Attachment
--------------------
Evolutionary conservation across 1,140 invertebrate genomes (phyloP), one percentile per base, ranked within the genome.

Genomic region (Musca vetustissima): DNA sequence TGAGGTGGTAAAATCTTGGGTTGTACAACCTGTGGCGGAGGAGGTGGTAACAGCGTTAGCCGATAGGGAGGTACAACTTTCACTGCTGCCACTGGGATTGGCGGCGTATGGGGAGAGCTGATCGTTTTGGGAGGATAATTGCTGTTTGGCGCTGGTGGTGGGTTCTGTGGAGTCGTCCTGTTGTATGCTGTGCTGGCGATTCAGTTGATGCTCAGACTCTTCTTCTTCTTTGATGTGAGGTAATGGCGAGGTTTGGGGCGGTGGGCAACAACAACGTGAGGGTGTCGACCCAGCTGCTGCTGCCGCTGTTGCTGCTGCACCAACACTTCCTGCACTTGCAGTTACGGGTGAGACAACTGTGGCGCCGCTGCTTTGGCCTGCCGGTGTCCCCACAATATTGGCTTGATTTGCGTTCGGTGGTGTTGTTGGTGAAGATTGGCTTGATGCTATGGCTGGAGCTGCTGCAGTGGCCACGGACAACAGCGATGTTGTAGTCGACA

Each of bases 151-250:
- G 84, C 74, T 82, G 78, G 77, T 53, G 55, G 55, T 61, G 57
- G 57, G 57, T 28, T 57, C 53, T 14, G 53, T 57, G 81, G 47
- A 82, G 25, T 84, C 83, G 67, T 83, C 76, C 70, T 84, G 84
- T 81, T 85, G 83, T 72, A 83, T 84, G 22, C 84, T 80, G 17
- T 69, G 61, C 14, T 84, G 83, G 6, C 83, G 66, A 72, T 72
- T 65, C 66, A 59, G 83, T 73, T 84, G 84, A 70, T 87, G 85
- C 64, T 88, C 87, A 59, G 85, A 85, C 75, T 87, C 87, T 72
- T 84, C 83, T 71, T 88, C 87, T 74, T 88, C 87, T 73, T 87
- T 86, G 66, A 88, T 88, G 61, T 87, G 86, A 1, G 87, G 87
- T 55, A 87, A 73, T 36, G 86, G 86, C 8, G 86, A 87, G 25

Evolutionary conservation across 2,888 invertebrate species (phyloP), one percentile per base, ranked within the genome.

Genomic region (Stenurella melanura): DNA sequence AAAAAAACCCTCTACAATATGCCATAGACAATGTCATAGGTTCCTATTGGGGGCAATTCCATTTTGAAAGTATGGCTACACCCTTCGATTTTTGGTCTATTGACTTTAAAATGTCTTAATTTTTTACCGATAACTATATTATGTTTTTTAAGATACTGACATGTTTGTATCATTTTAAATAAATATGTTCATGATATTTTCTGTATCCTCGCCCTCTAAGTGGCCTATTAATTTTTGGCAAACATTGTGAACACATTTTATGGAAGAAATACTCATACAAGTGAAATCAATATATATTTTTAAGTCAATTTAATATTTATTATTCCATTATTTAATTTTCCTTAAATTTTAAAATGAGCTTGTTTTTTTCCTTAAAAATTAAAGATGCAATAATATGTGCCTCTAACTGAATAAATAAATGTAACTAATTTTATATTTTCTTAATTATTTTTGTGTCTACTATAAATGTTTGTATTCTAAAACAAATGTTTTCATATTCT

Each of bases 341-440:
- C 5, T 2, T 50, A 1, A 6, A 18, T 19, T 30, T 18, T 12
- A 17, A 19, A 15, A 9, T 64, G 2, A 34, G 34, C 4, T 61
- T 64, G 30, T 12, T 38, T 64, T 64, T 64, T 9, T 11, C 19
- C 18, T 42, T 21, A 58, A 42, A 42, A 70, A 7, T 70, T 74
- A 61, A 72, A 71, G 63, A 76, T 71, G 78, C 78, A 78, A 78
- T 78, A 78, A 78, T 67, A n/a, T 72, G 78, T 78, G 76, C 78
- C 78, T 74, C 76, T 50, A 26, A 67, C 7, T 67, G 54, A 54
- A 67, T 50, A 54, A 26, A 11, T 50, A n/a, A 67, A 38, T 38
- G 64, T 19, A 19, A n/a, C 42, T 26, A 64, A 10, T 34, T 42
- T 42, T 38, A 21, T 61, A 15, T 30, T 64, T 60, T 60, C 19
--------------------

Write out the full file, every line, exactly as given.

Evolutionary conservation across 1,140 invertebrate genomes (phyloP), one percentile per base, ranked within the genome.

Genomic region (Musca vetustissima): DNA sequence TGAGGTGGTAAAATCTTGGGTTGTACAACCTGTGGCGGAGGAGGTGGTAACAGCGTTAGCCGATAGGGAGGTACAACTTTCACTGCTGCCACTGGGATTGGCGGCGTATGGGGAGAGCTGATCGTTTTGGGAGGATAATTGCTGTTTGGCGCTGGTGGTGGGTTCTGTGGAGTCGTCCTGTTGTATGCTGTGCTGGCGATTCAGTTGATGCTCAGACTCTTCTTCTTCTTTGATGTGAGGTAATGGCGAGGTTTGGGGCGGTGGGCAACAACAACGTGAGGGTGTCGACCCAGCTGCTGCTGCCGCTGTTGCTGCTGCACCAACACTTCCTGCACTTGCAGTTACGGGTGAGACAACTGTGGCGCCGCTGCTTTGGCCTGCCGGTGTCCCCACAATATTGGCTTGATTTGCGTTCGGTGGTGTTGTTGGTGAAGATTGGCTTGATGCTATGGCTGGAGCTGCTGCAGTGGCCACGGACAACAGCGATGTTGTAGTCGACA

Each of bases 151-250:
- G 84, C 74, T 82, G 78, G 77, T 53, G 55, G 55, T 61, G 57
- G 57, G 57, T 28, T 57, C 53, T 14, G 53, T 57, G 81, G 47
- A 82, G 25, T 84, C 83, G 67, T 83, C 76, C 70, T 84, G 84
- T 81, T 85, G 83, T 72, A 83, T 84, G 22, C 84, T 80, G 17
- T 69, G 61, C 14, T 84, G 83, G 6, C 83, G 66, A 72, T 72
- T 65, C 66, A 59, G 83, T 73, T 84, G 84, A 70, T 87, G 85
- C 64, T 88, C 87, A 59, G 85, A 85, C 75, T 87, C 87, T 72
- T 84, C 83, T 71, T 88, C 87, T 74, T 88, C 87, T 73, T 87
- T 86, G 66, A 88, T 88, G 61, T 87, G 86, A 1, G 87, G 87
- T 55, A 87, A 73, T 36, G 86, G 86, C 8, G 86, A 87, G 25

Evolutionary conservation across 2,888 invertebrate species (phyloP), one percentile per base, ranked within the genome.

Genomic region (Stenurella melanura): DNA sequence AAAAAAACCCTCTACAATATGCCATAGACAATGTCATAGGTTCCTATTGGGGGCAATTCCATTTTGAAAGTATGGCTACACCCTTCGATTTTTGGTCTATTGACTTTAAAATGTCTTAATTTTTTACCGATAACTATATTATGTTTTTTAAGATACTGACATGTTTGTATCATTTTAAATAAATATGTTCATGATATTTTCTGTATCCTCGCCCTCTAAGTGGCCTATTAATTTTTGGCAAACATTGTGAACACATTTTATGGAAGAAATACTCATACAAGTGAAATCAATATATATTTTTAAGTCAATTTAATATTTATTATTCCATTATTTAATTTTCCTTAAATTTTAAAATGAGCTTGTTTTTTTCCTTAAAAATTAAAGATGCAATAATATGTGCCTCTAACTGAATAAATAAATGTAACTAATTTTATATTTTCTTAATTATTTTTGTGTCTACTATAAATGTTTGTATTCTAAAACAAATGTTTTCATATTCT

Each of bases 341-440:
- C 5, T 2, T 50, A 1, A 6, A 18, T 19, T 30, T 18, T 12
- A 17, A 19, A 15, A 9, T 64, G 2, A 34, G 34, C 4, T 61
- T 64, G 30, T 12, T 38, T 64, T 64, T 64, T 9, T 11, C 19
- C 18, T 42, T 21, A 58, A 42, A 42, A 70, A 7, T 70, T 74
- A 61, A 72, A 71, G 63, A 76, T 71, G 78, C 78, A 78, A 78
- T 78, A 78, A 78, T 67, A n/a, T 72, G 78, T 78, G 76, C 78
- C 78, T 74, C 76, T 50, A 26, A 67, C 7, T 67, G 54, A 54
- A 67, T 50, A 54, A 26, A 11, T 50, A n/a, A 67, A 38, T 38
- G 64, T 19, A 19, A n/a, C 42, T 26, A 64, A 10, T 34, T 42
- T 42, T 38, A 21, T 61, A 15, T 30, T 64, T 60, T 60, C 19